Email to Nick Petford, Vice-Chancellor of Northampton University

on learning that Minister Counsellor Zhou Xiaoming will be visiting the University next week

 

Dear Mr. Petford,

As a mature student at the University, I was extremely surprised and disappointed to learn, from the newspaper rather than from the University itself, of the visit this coming Thursday of Minister Counsellor Zhou Xiaoming from the Chinese Embassy.

As you are undoubtedly aware, Mr. Xiaoming represents a Government whose record on human rights has been consistently condemned by other Governments and independent bodies around the world. In Tibet, which China has occupied illegitimately for several  decades, religious freedoms are severely restricted, the native language is being erased and as fundamental a freedom (from a fortunate Western perspective) as flying the Tibetan national flag will result in your arrest. (Mr. Xiaoming's Embassy even had the temerity to complain to the Borough Council because the Mayor was present at a ceremony in which the Tibetan flag was raised in Northampton.)

Hundreds of thousands have been beaten, imprisoned, tortured, maimed and killed by the occupying Chinese army during the long years of the Tibetan struggle for independence. Since 2009 alone, approximately 26 monks, nuns and lay people have been driven to self-immolate by the desperateness of the situation there. Most call for the liberation of their country and the return of their spiritual leader, His Holiness The Dalai Lama, while their bodies burn.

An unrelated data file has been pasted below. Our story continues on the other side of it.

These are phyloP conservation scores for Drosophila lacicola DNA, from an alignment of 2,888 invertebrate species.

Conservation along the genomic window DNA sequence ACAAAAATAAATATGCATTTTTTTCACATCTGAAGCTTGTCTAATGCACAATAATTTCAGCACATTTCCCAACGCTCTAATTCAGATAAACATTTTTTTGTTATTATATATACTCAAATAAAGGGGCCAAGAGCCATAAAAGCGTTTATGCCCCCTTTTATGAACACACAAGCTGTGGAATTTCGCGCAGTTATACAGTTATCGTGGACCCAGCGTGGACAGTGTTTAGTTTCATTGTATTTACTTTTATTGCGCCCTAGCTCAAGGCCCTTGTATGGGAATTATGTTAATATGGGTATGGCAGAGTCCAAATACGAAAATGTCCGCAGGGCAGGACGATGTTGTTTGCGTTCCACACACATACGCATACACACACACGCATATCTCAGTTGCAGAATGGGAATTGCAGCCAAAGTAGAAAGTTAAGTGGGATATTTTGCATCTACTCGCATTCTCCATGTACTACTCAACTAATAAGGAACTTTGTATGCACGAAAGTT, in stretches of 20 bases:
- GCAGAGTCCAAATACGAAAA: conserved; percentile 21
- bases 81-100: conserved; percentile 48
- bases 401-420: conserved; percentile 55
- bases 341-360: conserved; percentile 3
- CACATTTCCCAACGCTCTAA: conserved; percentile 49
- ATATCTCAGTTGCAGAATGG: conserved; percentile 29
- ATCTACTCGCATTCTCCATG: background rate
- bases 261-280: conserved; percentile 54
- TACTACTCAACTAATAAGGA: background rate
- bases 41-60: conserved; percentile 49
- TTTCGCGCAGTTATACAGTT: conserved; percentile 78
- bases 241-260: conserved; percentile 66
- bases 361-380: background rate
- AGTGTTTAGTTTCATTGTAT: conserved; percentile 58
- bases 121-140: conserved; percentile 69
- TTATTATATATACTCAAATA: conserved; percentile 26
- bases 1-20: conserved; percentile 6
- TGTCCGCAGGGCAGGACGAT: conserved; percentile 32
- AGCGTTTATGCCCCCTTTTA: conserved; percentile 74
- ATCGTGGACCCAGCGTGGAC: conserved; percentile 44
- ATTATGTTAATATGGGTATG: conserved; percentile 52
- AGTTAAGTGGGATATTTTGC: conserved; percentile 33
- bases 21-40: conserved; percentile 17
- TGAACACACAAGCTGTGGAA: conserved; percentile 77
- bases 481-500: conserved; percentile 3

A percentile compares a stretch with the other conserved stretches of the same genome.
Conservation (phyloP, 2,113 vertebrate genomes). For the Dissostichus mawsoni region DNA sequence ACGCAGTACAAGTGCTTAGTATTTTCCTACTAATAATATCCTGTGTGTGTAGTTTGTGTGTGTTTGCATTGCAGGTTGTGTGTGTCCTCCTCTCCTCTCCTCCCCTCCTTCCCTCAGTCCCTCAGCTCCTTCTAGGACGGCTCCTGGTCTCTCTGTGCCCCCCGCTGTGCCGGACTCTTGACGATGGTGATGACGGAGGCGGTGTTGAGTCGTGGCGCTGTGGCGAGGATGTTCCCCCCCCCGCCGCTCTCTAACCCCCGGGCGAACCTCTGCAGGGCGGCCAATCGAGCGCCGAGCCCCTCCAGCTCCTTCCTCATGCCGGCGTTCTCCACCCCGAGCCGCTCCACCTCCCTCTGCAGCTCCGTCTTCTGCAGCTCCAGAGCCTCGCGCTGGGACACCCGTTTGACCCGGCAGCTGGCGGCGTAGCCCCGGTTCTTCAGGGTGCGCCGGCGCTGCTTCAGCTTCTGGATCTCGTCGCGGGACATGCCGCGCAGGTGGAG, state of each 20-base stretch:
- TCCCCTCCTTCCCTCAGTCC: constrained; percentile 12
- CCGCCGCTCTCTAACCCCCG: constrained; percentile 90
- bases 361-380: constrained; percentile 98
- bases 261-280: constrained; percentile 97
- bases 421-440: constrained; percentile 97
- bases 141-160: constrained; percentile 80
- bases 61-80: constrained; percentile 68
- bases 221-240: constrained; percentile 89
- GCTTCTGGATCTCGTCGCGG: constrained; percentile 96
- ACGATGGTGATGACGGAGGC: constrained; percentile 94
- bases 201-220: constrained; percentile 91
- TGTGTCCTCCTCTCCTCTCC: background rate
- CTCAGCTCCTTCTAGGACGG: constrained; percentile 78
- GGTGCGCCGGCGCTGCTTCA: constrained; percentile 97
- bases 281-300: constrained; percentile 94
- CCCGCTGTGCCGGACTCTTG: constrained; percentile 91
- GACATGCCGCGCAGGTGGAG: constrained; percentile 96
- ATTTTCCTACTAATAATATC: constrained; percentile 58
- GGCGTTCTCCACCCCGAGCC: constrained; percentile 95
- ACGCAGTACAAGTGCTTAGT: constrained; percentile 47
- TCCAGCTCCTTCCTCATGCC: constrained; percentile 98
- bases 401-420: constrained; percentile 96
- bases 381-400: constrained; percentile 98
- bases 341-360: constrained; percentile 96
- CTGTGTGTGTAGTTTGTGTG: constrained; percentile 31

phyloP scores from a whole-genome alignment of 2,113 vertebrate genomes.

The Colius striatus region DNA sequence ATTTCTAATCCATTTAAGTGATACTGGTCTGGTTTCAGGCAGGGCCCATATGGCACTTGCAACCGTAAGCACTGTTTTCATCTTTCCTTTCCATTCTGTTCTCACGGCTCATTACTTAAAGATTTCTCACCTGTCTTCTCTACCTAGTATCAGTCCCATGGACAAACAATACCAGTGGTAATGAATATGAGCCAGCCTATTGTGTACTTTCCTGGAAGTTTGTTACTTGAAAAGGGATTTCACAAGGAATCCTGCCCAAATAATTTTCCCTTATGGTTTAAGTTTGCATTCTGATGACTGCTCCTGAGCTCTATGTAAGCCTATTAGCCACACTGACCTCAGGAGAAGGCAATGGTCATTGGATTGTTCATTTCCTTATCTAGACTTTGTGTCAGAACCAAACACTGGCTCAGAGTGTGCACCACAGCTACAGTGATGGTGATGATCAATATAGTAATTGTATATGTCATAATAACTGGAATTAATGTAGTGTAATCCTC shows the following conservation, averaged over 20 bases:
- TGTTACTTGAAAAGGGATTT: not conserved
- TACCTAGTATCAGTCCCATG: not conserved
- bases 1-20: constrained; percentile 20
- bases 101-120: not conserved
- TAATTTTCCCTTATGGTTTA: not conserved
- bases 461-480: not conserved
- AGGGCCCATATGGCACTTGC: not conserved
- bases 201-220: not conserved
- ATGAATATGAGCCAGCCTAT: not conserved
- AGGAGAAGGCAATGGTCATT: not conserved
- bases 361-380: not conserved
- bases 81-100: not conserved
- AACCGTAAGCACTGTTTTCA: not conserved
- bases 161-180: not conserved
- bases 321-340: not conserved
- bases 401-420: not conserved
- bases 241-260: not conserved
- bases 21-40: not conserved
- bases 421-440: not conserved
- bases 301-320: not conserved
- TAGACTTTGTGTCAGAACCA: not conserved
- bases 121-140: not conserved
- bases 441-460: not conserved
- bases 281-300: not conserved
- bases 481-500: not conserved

These are not wild exaggerations or the product of my fanciful imagination, but solid, provable facts. In the light of the above, and the campaigns around the world to end the Tibetan genocide by boycotting Chinese goods and services, I believe the University should not make its facilities available to representatives of the Chinese Government, either by direct invitation or indirectly, by hosting conferences or seminars to which these representatives are invited.

I know that the University is a business, but business has a duty to be moral as well as profitable, especially when a large area of its focus is the education of the next generation of adults; surely it would be better not to send them the message, however unintentionally, that genocide is less important than money. Or if more visits like Mr. Xiaoming's are to be arranged (I appreciate it is probably too late to withdraw his invitation now), perhaps you should consider dropping the "Empire and After" module from the BA English degree. I take that module - it is mandatory, actually - and we are told in it, consistently, and rightly of course, that invasion and colonisation of other countries by military force, followed by the subjection of the native population, is a crime against humanity which all civilised people should condemn.

I found it a rather bitter irony to come home yesterday, after my Empire and After lecture, to find that the University is playing host to a representative of the largest and most brutal colonial oppressor on Earth.

Regards,

Bruce Hodder
BA English, Second Year.

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